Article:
Official sponsors pay the PCB to have their brand promoted in various ways, such as on billboards and stickers around the ground, and through promotions during the matches. For example, the “Golootlo Catch of the Match” is an official sponsor. In addition, the PCB earns revenue from advertisements during matches. For the 2023 PSL matches, a 10-second ad will cost 1.5 million Pakistani rupees (approximately 15 lakh Pakistani rupees).
Sources of Income for PSL
The two main sources of income for the PCB (Pakistan Cricket Board) are:
- The title sponsor
- The broadcaster
Title sponsors pay a lot of money to be associated with PSL, and PCB has received millions of dollars from them to link their names with PSL. In addition to the title sponsor, broadcasters pay PCB for the rights to broadcast PSL matches on their channels, and PCB has earned a significant amount of revenue from them.
PSL teams are owned by private companies or individuals who buy teams and earn money from sponsorships and ticket sales. The responsibility of conducting PSL rests with PCB, which also earns money from official sponsors of PSL and the battery race. The battery race is an event organized during PSL matches, and PCB earns 300 crores from it.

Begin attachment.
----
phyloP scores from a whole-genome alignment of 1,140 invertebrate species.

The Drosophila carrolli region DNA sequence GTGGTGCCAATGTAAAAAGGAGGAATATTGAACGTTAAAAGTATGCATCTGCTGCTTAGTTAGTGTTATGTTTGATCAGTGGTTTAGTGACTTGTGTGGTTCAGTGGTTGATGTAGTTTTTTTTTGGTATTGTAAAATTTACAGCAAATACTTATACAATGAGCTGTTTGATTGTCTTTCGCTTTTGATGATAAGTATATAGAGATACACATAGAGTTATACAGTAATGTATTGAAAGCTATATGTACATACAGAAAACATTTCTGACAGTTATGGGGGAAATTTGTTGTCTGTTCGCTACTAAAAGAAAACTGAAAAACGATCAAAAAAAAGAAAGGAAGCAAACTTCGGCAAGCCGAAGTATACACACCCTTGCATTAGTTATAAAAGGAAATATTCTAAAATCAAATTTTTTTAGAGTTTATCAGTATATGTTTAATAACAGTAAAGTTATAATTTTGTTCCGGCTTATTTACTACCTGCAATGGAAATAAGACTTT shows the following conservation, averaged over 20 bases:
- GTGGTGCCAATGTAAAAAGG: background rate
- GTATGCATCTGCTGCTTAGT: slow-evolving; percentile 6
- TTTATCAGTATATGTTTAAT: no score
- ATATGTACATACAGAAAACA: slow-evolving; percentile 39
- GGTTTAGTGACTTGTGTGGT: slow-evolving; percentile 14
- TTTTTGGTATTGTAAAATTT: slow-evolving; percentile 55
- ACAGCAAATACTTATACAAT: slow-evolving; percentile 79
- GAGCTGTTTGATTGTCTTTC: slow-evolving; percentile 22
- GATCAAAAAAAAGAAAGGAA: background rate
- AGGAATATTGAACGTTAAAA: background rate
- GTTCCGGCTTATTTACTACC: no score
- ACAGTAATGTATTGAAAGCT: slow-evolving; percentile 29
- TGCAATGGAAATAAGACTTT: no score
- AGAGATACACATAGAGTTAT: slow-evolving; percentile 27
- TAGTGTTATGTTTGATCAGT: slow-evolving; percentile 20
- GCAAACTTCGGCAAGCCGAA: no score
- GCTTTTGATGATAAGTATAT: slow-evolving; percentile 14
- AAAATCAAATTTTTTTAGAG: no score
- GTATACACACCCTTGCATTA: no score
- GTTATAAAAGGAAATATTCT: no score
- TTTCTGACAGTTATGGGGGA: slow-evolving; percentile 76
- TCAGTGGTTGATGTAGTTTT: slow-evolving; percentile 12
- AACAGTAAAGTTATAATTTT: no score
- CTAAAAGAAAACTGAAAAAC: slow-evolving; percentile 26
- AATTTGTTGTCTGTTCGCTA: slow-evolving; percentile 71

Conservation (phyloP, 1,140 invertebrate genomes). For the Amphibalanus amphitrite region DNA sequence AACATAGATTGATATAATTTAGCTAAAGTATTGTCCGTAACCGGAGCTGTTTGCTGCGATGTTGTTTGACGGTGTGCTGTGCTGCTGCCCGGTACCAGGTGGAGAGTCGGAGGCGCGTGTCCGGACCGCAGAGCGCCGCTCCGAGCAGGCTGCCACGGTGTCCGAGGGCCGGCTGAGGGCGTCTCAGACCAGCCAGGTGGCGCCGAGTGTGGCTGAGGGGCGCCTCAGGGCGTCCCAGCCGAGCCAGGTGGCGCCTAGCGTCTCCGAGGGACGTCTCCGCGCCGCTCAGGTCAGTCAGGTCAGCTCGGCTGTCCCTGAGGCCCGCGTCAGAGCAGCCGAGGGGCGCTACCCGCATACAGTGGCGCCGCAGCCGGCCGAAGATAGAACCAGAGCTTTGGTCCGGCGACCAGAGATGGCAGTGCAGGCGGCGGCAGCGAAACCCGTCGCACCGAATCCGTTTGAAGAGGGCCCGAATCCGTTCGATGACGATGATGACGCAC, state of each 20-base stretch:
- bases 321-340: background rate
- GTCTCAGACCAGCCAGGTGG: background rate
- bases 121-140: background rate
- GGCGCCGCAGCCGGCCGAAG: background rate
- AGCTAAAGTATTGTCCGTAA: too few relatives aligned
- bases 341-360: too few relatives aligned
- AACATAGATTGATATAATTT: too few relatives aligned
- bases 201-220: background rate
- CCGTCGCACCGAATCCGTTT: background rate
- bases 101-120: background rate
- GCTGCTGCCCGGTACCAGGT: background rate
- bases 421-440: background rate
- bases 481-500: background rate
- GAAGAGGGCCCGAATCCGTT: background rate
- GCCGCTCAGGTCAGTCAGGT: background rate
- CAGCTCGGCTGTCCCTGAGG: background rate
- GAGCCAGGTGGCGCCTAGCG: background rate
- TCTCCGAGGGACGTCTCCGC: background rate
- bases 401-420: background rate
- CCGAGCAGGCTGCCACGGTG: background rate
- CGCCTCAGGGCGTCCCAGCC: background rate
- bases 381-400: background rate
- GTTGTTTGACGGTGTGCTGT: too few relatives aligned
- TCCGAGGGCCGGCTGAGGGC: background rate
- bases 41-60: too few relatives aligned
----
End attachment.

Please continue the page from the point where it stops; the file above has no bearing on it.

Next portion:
The PSL business model has been influenced by the success of the Indian Premier League (IPL) in India. Like the IPL, PSL is also a franchise-based league that aims to promote cricket and provide opportunities for young players to showcase their skills.
One of the unique features of PSL is that it is held in the United Arab Emirates (UAE) due to the non-availability of international team time in Pakistan. The league has faced security concerns in the past, and hosting it in UAE has ensured the safety of players and spectators.
How is PSL Profitable?
Due to the lack of knowledge and expertise within the PCB, foreign private consultants were hired and offices were established in Pakistan with a local team. An alternative option was to hire companies with English and Indian operators and have a secretariat in Dubai, but this would have cost between 3-4 million dollars.